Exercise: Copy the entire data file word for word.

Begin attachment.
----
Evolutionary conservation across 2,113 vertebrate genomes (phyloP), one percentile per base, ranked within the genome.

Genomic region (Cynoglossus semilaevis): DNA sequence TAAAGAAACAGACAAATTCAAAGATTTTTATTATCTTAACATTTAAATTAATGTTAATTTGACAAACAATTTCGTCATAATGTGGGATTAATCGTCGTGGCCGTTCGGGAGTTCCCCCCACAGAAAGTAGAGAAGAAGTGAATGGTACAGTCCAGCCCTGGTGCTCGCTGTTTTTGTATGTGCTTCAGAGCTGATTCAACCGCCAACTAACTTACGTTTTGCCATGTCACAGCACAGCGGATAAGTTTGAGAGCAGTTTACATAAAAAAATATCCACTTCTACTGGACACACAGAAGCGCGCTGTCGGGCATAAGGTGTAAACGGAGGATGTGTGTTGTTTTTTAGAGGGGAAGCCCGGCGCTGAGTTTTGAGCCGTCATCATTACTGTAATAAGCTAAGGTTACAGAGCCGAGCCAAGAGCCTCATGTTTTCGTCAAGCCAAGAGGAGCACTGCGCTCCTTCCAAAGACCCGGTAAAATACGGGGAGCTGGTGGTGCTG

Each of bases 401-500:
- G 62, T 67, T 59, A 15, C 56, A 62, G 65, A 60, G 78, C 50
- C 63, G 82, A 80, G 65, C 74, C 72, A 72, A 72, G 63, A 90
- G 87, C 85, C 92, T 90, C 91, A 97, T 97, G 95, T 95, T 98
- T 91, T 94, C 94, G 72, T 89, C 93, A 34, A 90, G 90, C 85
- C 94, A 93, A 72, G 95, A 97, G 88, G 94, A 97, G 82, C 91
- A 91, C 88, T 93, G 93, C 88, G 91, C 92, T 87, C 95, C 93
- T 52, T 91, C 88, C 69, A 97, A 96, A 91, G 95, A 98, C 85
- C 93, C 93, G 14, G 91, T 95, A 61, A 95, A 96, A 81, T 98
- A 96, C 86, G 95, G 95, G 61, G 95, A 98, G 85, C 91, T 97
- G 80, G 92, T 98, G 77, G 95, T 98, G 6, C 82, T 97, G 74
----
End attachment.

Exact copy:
Evolutionary conservation across 2,113 vertebrate genomes (phyloP), one percentile per base, ranked within the genome.

Genomic region (Cynoglossus semilaevis): DNA sequence TAAAGAAACAGACAAATTCAAAGATTTTTATTATCTTAACATTTAAATTAATGTTAATTTGACAAACAATTTCGTCATAATGTGGGATTAATCGTCGTGGCCGTTCGGGAGTTCCCCCCACAGAAAGTAGAGAAGAAGTGAATGGTACAGTCCAGCCCTGGTGCTCGCTGTTTTTGTATGTGCTTCAGAGCTGATTCAACCGCCAACTAACTTACGTTTTGCCATGTCACAGCACAGCGGATAAGTTTGAGAGCAGTTTACATAAAAAAATATCCACTTCTACTGGACACACAGAAGCGCGCTGTCGGGCATAAGGTGTAAACGGAGGATGTGTGTTGTTTTTTAGAGGGGAAGCCCGGCGCTGAGTTTTGAGCCGTCATCATTACTGTAATAAGCTAAGGTTACAGAGCCGAGCCAAGAGCCTCATGTTTTCGTCAAGCCAAGAGGAGCACTGCGCTCCTTCCAAAGACCCGGTAAAATACGGGGAGCTGGTGGTGCTG

Each of bases 401-500:
- G 62, T 67, T 59, A 15, C 56, A 62, G 65, A 60, G 78, C 50
- C 63, G 82, A 80, G 65, C 74, C 72, A 72, A 72, G 63, A 90
- G 87, C 85, C 92, T 90, C 91, A 97, T 97, G 95, T 95, T 98
- T 91, T 94, C 94, G 72, T 89, C 93, A 34, A 90, G 90, C 85
- C 94, A 93, A 72, G 95, A 97, G 88, G 94, A 97, G 82, C 91
- A 91, C 88, T 93, G 93, C 88, G 91, C 92, T 87, C 95, C 93
- T 52, T 91, C 88, C 69, A 97, A 96, A 91, G 95, A 98, C 85
- C 93, C 93, G 14, G 91, T 95, A 61, A 95, A 96, A 81, T 98
- A 96, C 86, G 95, G 95, G 61, G 95, A 98, G 85, C 91, T 97
- G 80, G 92, T 98, G 77, G 95, T 98, G 6, C 82, T 97, G 74